The overall findings of the present study can be interpreted two ways. First is that traditional music-related functions of conducting do not represent the full extent of a conductor’s attention and effort in conducting. Beyond the musical score, a conductor also attends to the musicians making the music—alerting them, guiding their physical performance, collaborating with them toward a mutual interpretation, and freeing them to release a beautiful tone. An alternative interpretation is that results are a reflection of divergent “schools” or “camps” of conducting practices, camps made evident in the varying trends of previous research. Additional research is suggested to investigate conductors’ functional priorities and why they come to differ, particularly conductors who may pay attention to mechanics or expression to a lesser degree than other functions.
The relatively small subject-to-variable ratio was a potentially critical problem in the research. Given the sizable number of conducting issues gleaned from the research and represented in the survey, a moderate return rate was anticipated; even so, a low return rate occurred consistently at all three university data collection sites, with multiple reminders failing to attract an adequate number of additional volunteers. Monetary or other incentives may have been helpful in the study, but would have limited the sample to a smaller, affordable number of invitees with no guarantee of a higher total return given the tediousness of the survey. Be that as it may, the corroborating results suggest that the sample’s wide range of experience in years, ensemble types, and ensemble age levels was a sampling strength that offset this sampling problem. The size of sample likely generated insufficient variance for a tenable eigenvalue-of-one solution, but the variance obtained with the representatively diverse sample was sufficient for other criteria to indicate a viable solution. Future research of conducting functions has the advantage of a smaller number of variables and shorter survey based on results of the present study.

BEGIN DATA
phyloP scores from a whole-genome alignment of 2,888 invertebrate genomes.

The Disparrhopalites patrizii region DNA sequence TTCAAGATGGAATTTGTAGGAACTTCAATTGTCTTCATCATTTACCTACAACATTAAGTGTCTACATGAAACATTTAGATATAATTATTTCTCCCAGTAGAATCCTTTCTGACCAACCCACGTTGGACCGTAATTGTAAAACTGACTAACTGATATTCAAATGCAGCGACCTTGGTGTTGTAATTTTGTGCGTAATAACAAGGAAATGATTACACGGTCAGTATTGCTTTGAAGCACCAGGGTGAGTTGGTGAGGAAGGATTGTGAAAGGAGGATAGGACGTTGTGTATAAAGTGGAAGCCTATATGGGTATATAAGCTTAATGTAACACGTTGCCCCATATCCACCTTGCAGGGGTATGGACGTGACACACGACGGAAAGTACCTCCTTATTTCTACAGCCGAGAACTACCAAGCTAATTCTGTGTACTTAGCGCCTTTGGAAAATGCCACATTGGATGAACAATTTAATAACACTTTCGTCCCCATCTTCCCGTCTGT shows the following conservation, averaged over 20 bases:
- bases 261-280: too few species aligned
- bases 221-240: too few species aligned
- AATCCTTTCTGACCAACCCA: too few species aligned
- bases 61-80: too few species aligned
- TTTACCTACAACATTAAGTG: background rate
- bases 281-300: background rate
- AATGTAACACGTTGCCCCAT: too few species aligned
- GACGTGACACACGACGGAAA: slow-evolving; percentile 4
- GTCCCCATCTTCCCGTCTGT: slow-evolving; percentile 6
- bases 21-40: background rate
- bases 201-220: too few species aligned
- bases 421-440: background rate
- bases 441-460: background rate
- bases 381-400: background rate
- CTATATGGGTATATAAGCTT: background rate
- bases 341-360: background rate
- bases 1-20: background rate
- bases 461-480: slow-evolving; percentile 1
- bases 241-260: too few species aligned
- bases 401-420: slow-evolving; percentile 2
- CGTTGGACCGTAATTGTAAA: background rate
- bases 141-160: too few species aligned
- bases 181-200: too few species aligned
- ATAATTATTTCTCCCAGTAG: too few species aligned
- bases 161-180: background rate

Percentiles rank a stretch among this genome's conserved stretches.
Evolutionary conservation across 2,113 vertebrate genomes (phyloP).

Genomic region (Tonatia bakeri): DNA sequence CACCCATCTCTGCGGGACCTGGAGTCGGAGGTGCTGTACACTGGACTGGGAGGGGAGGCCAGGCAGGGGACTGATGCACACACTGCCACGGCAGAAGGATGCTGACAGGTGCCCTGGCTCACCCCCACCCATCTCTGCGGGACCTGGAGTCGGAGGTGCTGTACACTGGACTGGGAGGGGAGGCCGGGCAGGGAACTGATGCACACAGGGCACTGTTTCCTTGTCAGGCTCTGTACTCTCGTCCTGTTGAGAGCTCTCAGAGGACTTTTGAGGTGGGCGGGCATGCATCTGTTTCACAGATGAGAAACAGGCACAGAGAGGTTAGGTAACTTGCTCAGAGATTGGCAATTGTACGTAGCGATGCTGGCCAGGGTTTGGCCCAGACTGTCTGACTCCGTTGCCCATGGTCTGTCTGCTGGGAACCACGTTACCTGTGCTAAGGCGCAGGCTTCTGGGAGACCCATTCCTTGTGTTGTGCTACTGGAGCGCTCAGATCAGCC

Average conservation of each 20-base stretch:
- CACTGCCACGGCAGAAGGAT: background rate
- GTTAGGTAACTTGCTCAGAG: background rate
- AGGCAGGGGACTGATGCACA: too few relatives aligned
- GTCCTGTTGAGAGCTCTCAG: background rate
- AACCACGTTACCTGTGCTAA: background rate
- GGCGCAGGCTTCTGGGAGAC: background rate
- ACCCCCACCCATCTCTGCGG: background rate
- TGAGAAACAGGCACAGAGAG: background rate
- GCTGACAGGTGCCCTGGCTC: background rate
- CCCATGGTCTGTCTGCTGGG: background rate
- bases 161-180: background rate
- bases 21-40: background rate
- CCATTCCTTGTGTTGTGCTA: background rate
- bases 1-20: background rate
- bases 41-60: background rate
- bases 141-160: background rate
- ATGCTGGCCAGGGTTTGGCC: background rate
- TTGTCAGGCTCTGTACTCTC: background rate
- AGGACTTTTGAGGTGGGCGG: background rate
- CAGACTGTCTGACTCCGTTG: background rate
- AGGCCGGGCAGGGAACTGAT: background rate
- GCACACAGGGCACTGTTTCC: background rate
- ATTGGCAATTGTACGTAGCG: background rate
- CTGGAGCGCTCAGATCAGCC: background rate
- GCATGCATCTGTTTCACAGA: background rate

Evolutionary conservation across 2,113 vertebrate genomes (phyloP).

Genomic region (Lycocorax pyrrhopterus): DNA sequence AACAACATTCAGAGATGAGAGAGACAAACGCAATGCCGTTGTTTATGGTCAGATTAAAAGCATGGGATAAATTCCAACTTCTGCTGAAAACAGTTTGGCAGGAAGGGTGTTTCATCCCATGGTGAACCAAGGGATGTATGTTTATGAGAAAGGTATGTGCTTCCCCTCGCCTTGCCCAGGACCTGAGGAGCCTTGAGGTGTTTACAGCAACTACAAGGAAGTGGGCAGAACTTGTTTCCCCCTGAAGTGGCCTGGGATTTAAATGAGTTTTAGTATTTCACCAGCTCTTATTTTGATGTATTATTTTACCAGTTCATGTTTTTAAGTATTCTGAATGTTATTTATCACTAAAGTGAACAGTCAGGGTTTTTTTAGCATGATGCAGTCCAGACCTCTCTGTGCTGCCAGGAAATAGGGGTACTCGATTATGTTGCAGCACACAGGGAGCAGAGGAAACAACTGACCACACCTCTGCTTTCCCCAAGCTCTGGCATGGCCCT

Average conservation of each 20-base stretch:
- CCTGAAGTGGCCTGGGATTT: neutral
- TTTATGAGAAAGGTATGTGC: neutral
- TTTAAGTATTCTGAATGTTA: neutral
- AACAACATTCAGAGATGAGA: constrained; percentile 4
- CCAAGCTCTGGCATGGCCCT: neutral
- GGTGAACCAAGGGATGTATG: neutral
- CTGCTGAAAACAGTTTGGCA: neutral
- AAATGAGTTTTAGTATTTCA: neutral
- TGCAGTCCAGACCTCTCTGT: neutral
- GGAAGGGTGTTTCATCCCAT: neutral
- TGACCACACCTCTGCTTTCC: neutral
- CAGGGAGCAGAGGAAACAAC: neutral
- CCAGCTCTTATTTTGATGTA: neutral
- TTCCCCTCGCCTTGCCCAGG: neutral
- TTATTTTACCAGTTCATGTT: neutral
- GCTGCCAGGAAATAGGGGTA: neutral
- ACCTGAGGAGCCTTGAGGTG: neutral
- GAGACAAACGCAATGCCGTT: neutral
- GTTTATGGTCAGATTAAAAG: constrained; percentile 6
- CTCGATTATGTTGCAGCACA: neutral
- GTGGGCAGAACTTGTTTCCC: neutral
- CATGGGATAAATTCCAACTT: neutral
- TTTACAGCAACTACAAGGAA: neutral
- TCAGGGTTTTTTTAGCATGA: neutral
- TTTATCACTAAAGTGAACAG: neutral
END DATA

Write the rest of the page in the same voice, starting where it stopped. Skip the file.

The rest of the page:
Apart from the general finding that conductors distinguish functions similarly to those implied in research, the most unique and unexpected discovery is the division of performance technique issues into a Physical Technique Function and an Unrestrained Tone Function. This division reveals opposing aims in conducting: to control energy, strength, and motion versus to release tension, anxiety, and control of tone and tempo. The division led to the discovery of similar contrasts in the set of functions—to control precise mechanics versus to release emotional and musical expression, and to control attention by the conductor’s intense motivation versus to share control with musicians. Future research is suggested to explore how conductors, conducting instructors, and conducting students balance these opposing patterns of control and release.